The Role of Religious Leaders and Religious Communities in Diplomacy

Durriya Badani and
Durriya Badani Deputy Director, Project on U.S. Relations with the Islamic World at Brookings - Foreign Policy
Stephen R. Grand
Stephen R. Grand Former Brookings Expert

October 20, 2010

Content from the Brookings Doha Center is now archived. In September 2021, after 14 years of impactful partnership, Brookings and the Brookings Doha Center announced that they were ending their affiliation. The Brookings Doha Center is now the Middle East Council on Global Affairs, a separate public policy institution based in Qatar.

Summing up key points discussed at the Religious Leaders Working Group during the

2010 U.S-Islamic World Forum

, Stephen Grand and Durriya Badani explore the role of religious leaders as diplomats in trying to mitigate political conflicts based on religious differences.


The members of the working group on the Role of Religious Leaders in Public Diplomacy issued the following statement at the conclusion of the 2010 U.S.-Islamic World Forum:

Moral purpose must be at the core of the work undertaken to implement nation-building, end conflicts between nations, and prove humanitarian assistance for all whose lives are negatively impacted by war, poverty, illiteracy, human rights violations, natural disasters and religious extremism. Moral purpose is at the very core of the three Abrahamic religions: Judaism, Christianity and Islam. Religious leaders must re-affirm this truth and exercise their leadership, and engage in partnership with diplomatic initiatives, to bring about a cessation of violence against our common humanity, to work to confront and end religious extremism in all its forms, the domination of one religion over another and the domination of one nation over another. The formal gathering of the three Abrahamic faiths and their religious leaders at this seventh U.S.-Islamic World Forum must be actively involved with stakeholders and decision-makers in the global community. And religious leaders must be seen as equal partners and as positive agents of change in 21st century public diplomacy.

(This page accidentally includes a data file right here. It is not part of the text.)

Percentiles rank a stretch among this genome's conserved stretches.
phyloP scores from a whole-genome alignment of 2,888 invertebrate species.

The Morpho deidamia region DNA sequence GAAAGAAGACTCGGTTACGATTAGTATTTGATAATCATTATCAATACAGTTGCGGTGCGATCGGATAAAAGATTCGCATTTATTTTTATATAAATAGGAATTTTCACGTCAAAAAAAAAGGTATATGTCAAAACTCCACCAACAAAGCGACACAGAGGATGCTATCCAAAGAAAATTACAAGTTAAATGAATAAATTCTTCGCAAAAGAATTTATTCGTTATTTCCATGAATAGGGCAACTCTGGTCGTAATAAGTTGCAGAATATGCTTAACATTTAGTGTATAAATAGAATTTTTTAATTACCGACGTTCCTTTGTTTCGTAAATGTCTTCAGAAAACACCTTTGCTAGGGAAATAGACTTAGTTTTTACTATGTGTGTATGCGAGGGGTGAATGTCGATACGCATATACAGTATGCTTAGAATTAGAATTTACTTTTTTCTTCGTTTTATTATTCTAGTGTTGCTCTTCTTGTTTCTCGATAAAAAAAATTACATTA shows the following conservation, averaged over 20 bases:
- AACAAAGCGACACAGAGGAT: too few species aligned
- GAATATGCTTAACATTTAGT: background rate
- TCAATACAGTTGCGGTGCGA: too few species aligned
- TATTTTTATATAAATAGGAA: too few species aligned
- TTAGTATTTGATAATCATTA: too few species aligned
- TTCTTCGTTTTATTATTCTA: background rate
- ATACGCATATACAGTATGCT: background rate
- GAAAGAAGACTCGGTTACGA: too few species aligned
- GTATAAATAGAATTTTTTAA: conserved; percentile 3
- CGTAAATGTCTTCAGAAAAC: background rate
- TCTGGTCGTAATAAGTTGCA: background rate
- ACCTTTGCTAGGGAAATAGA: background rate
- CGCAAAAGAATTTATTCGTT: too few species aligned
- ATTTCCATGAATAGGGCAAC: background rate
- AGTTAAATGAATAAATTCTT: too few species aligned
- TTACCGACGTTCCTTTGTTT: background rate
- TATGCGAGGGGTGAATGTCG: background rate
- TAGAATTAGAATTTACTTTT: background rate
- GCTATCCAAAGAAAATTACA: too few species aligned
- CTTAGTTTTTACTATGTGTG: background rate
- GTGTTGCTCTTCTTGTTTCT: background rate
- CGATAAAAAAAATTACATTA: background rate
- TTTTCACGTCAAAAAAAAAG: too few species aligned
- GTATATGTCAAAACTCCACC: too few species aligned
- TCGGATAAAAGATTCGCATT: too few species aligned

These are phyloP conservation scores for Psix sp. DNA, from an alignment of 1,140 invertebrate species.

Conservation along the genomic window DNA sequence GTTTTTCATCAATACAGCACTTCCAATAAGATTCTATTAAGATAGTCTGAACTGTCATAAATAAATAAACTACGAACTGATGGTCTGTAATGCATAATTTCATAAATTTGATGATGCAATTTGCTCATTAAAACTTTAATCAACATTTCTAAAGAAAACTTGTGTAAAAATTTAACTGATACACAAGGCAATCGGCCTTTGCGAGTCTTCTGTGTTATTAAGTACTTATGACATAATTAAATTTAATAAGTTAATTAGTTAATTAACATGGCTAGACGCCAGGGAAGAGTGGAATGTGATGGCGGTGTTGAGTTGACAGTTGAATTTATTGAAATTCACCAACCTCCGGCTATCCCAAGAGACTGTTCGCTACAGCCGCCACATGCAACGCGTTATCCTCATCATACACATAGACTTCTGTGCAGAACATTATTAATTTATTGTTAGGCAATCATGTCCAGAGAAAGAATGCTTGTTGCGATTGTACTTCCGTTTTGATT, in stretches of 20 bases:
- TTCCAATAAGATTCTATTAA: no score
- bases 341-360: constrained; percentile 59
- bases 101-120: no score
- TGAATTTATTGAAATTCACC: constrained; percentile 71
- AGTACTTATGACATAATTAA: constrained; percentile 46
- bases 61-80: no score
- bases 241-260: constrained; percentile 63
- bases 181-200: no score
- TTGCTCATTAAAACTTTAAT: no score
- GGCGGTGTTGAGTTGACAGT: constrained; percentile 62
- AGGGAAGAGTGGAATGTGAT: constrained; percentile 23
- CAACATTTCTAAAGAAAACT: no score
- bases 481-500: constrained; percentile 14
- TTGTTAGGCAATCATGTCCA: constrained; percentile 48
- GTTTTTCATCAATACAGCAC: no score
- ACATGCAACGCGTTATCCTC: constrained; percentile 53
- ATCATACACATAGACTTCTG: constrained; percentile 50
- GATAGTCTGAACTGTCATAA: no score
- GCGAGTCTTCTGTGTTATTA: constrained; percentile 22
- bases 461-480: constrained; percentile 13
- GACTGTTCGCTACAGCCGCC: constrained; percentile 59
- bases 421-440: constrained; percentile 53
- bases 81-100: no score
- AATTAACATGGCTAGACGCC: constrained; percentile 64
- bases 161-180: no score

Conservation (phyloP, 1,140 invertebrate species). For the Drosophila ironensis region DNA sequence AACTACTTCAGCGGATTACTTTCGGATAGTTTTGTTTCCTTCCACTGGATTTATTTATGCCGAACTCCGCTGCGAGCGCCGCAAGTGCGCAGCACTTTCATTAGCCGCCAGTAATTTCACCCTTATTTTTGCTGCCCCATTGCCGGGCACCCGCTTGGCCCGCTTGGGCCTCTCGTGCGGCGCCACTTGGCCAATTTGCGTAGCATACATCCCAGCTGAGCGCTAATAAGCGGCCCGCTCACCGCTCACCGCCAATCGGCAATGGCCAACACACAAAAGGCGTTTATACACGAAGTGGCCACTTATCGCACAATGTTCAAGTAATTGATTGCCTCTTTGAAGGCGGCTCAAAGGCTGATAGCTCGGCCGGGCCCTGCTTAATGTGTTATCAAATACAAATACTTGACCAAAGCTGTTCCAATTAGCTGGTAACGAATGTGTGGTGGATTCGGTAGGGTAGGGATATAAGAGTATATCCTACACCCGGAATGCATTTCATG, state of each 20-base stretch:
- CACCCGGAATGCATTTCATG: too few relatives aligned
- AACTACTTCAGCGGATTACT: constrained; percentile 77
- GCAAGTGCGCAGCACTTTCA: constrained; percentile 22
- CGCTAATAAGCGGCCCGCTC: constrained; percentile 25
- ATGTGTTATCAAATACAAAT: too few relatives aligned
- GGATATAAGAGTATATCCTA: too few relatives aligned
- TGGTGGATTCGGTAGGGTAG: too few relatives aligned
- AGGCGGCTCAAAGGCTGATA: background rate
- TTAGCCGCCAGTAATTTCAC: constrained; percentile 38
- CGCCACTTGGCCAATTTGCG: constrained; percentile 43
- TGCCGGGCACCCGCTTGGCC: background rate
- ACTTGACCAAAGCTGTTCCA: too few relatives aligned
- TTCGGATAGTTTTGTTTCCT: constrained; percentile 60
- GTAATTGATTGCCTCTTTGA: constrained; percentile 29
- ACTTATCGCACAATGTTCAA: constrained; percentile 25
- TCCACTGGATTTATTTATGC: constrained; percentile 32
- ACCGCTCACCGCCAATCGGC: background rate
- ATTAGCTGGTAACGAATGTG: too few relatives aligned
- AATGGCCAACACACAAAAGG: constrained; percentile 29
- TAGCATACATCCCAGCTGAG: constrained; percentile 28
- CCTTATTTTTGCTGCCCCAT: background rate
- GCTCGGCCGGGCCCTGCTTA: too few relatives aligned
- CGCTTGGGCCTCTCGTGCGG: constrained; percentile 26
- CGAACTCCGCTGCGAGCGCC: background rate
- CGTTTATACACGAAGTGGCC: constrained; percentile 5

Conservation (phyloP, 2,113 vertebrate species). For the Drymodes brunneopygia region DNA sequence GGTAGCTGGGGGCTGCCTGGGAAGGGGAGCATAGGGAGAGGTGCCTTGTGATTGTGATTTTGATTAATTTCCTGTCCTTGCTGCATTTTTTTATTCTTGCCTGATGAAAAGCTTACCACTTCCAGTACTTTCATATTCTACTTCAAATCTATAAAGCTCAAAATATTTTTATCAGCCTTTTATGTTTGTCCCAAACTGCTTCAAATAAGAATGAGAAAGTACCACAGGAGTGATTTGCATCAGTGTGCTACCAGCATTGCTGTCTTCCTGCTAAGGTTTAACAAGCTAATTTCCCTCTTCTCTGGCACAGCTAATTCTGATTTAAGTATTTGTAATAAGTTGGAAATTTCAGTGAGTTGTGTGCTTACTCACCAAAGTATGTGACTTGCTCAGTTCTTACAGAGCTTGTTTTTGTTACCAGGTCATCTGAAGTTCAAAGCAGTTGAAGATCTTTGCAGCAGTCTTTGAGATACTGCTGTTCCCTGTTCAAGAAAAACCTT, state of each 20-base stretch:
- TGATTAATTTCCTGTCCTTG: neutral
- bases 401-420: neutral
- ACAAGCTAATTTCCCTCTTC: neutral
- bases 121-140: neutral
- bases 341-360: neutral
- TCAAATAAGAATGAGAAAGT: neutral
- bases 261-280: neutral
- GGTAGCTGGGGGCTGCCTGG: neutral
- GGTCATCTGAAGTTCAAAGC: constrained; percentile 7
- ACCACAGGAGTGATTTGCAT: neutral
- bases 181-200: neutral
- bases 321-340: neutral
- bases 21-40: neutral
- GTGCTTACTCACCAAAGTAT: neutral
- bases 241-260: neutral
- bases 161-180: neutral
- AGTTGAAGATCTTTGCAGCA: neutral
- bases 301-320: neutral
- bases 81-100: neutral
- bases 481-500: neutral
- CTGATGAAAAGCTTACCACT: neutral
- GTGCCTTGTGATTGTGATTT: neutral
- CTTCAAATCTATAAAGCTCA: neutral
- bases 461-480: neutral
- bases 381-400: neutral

The members of the workshop propose the following action steps that they believe are the necessary outcome of their work together in Doha:

• The Brookings Institution will become the convening force of an active Council of Religious and Inter-Faith leaders that will meet 3 times a year (one of those meetings to be a part of the U.S.-Islamic World Forum) to continue the work of religious communities in public diplomacy.

• To condemn those who use religious houses of worship as safe houses for those who are armed and are engaged in armed conflict with others.

• To address the situation of human suffering in Gaza as unacceptable and for religious leaders of all faith traditions to act on the moral imperative of bringing peace to the Israeli-Palestinian conflict.

• To intentionally use the commonality of the religious Holy Texts of religious communities to impact change within political and religious systems and to actively distribute the work of The Common Word and the Charter of Compassion.

• To re-examine and develop a new inter-faith Just War Theory.

• To affirm and speak out, sustain and support access to religious freedom of expression and practice everywhere in the world.

• To encourage and support USAID in the creation of an inter-faith peace corps.

• To support and actively encourage Muslim leaders to speak out against Muslim extremism in the name of their religion.

• To clarify to our faith communities and our governments that religion cannot be separated from politics.